By Swati Pandey
SYDNEY (Reuters) – Asian stocks extended a global selloff and the yen rose on Tuesday as investors fled for safety as an escalating trade spat between the United States and China and a renewed slump in tech shares such as Amazon.com sapped investor confidence.
MSCI’s broadest index of Asia-Pacific shares outside Japan fell 0.28 percent pressured by the tech sector.
Japan’s Nikkei slipped 1.1 percent while South Korea’s KOSPI index skidded about 1 percent with Samsung Electronics down more than 1 percent. Australian shares were off 0.3 percent.
The losses in tech shares came after U.S. President Donald Trump attacked Amazon.com over the pricing of its deliveries through the United States Postal Service and promised unspecified changes.
Investors were also on the backfoot as China imposed extra tariffs on 128 U.S. products, deepening a dispute between the world’s two biggest economies and stoking concerns about the impact on global growth.
Fears of a full blown trade war became a clear focus in a U.S. manufacturing activity report for March which showed new orders index at its lowest since August.
“The China tariffs didn’t seem too bad but combined with editorials in the state press they do suggest China is ready to escalate if negotiations fail,” said Greg McKenna, chief market strategist at AxiTrader.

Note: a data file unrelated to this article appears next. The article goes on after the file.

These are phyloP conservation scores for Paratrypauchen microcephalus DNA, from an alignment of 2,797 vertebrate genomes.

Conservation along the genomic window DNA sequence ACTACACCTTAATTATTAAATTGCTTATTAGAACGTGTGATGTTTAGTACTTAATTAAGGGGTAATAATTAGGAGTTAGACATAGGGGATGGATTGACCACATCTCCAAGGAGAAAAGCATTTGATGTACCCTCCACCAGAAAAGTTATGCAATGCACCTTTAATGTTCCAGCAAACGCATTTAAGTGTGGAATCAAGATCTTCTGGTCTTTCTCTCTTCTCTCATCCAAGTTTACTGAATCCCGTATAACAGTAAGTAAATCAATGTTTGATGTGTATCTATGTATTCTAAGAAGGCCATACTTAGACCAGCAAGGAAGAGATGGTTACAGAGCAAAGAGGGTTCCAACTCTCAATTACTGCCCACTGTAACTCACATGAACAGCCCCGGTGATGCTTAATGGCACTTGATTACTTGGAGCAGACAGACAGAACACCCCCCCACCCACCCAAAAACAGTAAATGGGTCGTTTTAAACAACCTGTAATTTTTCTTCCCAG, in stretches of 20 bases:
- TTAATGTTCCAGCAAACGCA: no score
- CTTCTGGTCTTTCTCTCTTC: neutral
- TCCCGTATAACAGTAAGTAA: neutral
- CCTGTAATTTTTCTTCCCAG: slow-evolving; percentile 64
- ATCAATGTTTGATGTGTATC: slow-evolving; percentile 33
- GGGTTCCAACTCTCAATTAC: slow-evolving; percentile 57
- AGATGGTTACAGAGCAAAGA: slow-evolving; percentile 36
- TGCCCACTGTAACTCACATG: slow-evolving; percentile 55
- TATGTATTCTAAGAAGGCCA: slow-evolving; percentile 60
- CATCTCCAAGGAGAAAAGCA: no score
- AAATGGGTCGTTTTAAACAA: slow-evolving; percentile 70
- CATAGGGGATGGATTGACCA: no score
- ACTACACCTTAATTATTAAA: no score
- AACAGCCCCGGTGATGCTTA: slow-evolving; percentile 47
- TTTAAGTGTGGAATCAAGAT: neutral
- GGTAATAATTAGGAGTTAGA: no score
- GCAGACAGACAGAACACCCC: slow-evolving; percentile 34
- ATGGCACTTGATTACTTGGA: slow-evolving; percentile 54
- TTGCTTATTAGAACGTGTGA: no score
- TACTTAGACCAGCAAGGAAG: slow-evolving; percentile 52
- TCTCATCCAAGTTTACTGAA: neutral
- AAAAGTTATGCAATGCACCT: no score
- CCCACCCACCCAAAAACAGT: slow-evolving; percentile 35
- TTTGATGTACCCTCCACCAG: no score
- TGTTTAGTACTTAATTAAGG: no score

“And of course, the U.S. President’s tweets about Amazon just added fuel to the fire started by a recognition maybe the ‘FANGS’, and thus the overall market, had got ahead of themselves.”
So called FANG stocks – Facebook, Amazon, Netflix and Google – have been largely responsible for a multi-year bull run in world shares, although the threat of government regulation has raised worries about their outlook.
Facebook, Apple and some of their peers had a woeful last quarter as investors reassessed the high U.S. stock valuations in light of the cocktail of negative factors.
The tech-heavy Nasdaq declined 2.4 percent on Monday, wiping out all of its gains this year while the S&P 500 crashed through its 200-day moving average, a closely watched technical indicator.
China’s tit-for-tat tariffs also hurt the U.S. dollar which fell for a fourth straight day against the Japanese yen.
The dollar index was stable around recent ranges against a basket of currencies.
U.S. Treasury prices rose, with yields on benchmark 10-year notes near the lowest since early February.
Oil prices were left licking their wounds after falling more than 3.7 percent on Monday weighed by higher Russian output, the escalating U.S.-China trade dispute and expectations Saudi Arabia will cut prices of crude.
Brent crude inched 14 cents higher to $ 67.78 a barrel. U.S. crude rose 13 cents to $63.14.
Gold, which is often seen as a store of value during times of financial or political uncertainty, rose.
Spot gold ticked up to $1,341.38.
(Editing by Shri Navaratnam)